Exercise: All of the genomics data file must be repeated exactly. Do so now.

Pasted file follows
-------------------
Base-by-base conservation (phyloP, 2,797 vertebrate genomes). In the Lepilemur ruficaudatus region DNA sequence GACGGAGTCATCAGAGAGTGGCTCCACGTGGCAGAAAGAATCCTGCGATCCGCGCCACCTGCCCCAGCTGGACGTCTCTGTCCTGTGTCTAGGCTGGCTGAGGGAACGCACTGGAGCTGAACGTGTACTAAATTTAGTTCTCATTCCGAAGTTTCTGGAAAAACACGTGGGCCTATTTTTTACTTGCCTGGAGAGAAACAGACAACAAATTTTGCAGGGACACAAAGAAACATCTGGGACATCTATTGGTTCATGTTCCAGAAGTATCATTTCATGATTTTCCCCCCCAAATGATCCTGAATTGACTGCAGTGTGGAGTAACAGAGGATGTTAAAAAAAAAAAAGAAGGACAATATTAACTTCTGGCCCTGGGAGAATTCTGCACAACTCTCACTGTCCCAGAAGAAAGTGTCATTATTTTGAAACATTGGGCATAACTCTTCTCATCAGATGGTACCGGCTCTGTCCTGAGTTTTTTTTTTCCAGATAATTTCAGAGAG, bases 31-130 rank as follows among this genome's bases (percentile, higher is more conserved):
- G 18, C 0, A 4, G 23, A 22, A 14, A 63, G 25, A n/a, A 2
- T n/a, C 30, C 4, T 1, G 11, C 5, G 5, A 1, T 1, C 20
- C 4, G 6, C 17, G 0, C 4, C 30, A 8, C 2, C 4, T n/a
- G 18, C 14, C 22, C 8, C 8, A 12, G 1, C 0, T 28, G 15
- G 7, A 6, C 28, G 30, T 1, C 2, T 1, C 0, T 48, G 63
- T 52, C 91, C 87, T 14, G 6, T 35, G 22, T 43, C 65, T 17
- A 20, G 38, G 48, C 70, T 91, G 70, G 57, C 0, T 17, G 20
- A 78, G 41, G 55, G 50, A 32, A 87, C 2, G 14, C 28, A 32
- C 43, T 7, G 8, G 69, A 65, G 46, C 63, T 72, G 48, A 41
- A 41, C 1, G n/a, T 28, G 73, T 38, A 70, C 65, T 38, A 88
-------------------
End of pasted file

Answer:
Base-by-base conservation (phyloP, 2,797 vertebrate genomes). In the Lepilemur ruficaudatus region DNA sequence GACGGAGTCATCAGAGAGTGGCTCCACGTGGCAGAAAGAATCCTGCGATCCGCGCCACCTGCCCCAGCTGGACGTCTCTGTCCTGTGTCTAGGCTGGCTGAGGGAACGCACTGGAGCTGAACGTGTACTAAATTTAGTTCTCATTCCGAAGTTTCTGGAAAAACACGTGGGCCTATTTTTTACTTGCCTGGAGAGAAACAGACAACAAATTTTGCAGGGACACAAAGAAACATCTGGGACATCTATTGGTTCATGTTCCAGAAGTATCATTTCATGATTTTCCCCCCCAAATGATCCTGAATTGACTGCAGTGTGGAGTAACAGAGGATGTTAAAAAAAAAAAAGAAGGACAATATTAACTTCTGGCCCTGGGAGAATTCTGCACAACTCTCACTGTCCCAGAAGAAAGTGTCATTATTTTGAAACATTGGGCATAACTCTTCTCATCAGATGGTACCGGCTCTGTCCTGAGTTTTTTTTTTCCAGATAATTTCAGAGAG, bases 31-130 rank as follows among this genome's bases (percentile, higher is more conserved):
- G 18, C 0, A 4, G 23, A 22, A 14, A 63, G 25, A n/a, A 2
- T n/a, C 30, C 4, T 1, G 11, C 5, G 5, A 1, T 1, C 20
- C 4, G 6, C 17, G 0, C 4, C 30, A 8, C 2, C 4, T n/a
- G 18, C 14, C 22, C 8, C 8, A 12, G 1, C 0, T 28, G 15
- G 7, A 6, C 28, G 30, T 1, C 2, T 1, C 0, T 48, G 63
- T 52, C 91, C 87, T 14, G 6, T 35, G 22, T 43, C 65, T 17
- A 20, G 38, G 48, C 70, T 91, G 70, G 57, C 0, T 17, G 20
- A 78, G 41, G 55, G 50, A 32, A 87, C 2, G 14, C 28, A 32
- C 43, T 7, G 8, G 69, A 65, G 46, C 63, T 72, G 48, A 41
- A 41, C 1, G n/a, T 28, G 73, T 38, A 70, C 65, T 38, A 88